Opinion | Feb 19, 2019

Are The NDC Homicidal Hawks Taking A Cue From Mahama’s Monstrous Gaffe?

I write with extreme sadness in respect of the barbaric and condemnable incident which took place at the Ashanti Regional headquarters of the National Democratic Congress (NDC) on Monday 18th February 2019 which caused the death of one person.

Regrettably, the boisterous NDC vigilante group, calling themselves ‘the Hawks’, have somehow taken a cue from former President Mahama’s recent disgusting ‘boot for boot’ statement, and have gone ahead and unleashed violence on innocent Ghanaians in Kumasi on Monday afternoon, resulting in death and injuries.

Our condolences, however, go to the bereaved family, who have unfortunately lost a dear one. And, we would like to wish the injured a boatload of well wishes for a speedy recovery.

Dearest reader, I have always maintained that there are more than two vigilante groups in Ghana, so it is hypocritical and dishonest for the NDC faithful to find it convenient to limit the scope to the ‘Invincible and Delta Forces.

To be quite honest, some of us were not surprised a bit, when a few months ago, the vineyard news spiralled through that some elements within the Ashanti Regional National Democratic Congress (NDC) have somehow deemed it fit to inaugurate a vigilante group, who goes by a weird descriptive epithet-‘the Hawks’.

Dearest reader, I have pointed out severally that some of us regrettably witnessed the revoltingly ugly events which took place over a period of three decades (1970-1990s), and hence cannot be hoodwinked by the inveterate propagandists to believing that vigilantism is not synonymous with NDC.

Let us be honest, it is extremely nauseating and somewhat baffling to keep reading and listening to the baseless claims from the NDC quarters that it was rather the NPP Party that introduced vigilantism and lawlessness into Ghanaian politics.

The fact of the matter is that it was the founders of the NDC who officially set up paramilitary organs such as the People’s Defence Committee (PDC), the Civil Defence Organisation (CDO), which was popularly known as the Militia and the Workers Defence Committee (WDC), where the last two organs were later reorganised and renamed as the Committee for the Defence of the Revolution (CDR), whose collective mandate was to defend the revolution by hook or by crook.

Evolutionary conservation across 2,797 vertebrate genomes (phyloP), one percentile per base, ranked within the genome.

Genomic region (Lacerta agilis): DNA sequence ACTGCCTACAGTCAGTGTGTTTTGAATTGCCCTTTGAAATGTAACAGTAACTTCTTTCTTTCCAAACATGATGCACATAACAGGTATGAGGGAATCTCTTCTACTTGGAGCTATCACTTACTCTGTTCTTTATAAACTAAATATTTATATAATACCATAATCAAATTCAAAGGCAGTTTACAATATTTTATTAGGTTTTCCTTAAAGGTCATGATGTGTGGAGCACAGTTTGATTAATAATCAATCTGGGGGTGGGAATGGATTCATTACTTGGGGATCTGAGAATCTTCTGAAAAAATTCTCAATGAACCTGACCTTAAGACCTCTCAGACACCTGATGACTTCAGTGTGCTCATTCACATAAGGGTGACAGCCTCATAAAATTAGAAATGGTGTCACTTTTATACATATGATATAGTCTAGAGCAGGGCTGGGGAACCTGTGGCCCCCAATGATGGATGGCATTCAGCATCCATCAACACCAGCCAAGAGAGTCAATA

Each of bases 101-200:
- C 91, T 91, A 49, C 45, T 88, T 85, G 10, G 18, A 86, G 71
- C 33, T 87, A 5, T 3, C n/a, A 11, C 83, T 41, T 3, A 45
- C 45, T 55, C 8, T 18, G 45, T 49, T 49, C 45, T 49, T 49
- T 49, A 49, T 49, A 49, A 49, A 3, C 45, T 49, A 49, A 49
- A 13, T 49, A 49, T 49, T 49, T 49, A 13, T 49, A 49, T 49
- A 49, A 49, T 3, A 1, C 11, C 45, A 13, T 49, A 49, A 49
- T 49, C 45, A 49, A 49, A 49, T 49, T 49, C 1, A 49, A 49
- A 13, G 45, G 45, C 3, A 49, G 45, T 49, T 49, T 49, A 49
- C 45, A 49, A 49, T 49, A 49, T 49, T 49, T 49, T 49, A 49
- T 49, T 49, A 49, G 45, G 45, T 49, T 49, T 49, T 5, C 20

“The PDCs and the WDCs (Workers Defence Committees) had their own courts and "meted out justice according to no established legal procedures” [Amnesty International, 1983).

If we stroll down memory lane, in their desperate attempts to defend their illegitimate power and lay the foundation for a supposedly true democracy in Ghana, the PNDC regime created a controversial countrywide network of People's Defence Committees (PDCs) and Workers' Defence Committees (WDCs), reorganised and renamed, in late 1984 as Committees for the Defence of the Revolution (CDRs).

The CDRs were established in villages, urban communities, and workplaces and intended to be the organs of popular power and political initiative.

In addition, Forces' Defence Committees were established in the armed forces and the police service.

The most important aspect of the reorganization of the PDCs and the WDCs from the standpoint of the political and socioeconomic functions of the CDRs was the opening up of membership to all Ghanaians.

This decision reversed the earlier exclusion from PDC/WDC membership of elite groups, such as chiefs and so-called exploiting classes. The change returned the revolution to its original objective of involving all Ghanaians in decision making and opened up possibilities for genuine national reconciliation.

According to official directives, the principal functions of the CDRs were to ensure democratic participation in decision making in all communities and workplaces; to guard against corruption, abuse of power, sabotage, and social injustice; and to promote sustained national productivity by focusing efforts on the productive sectors of the economy.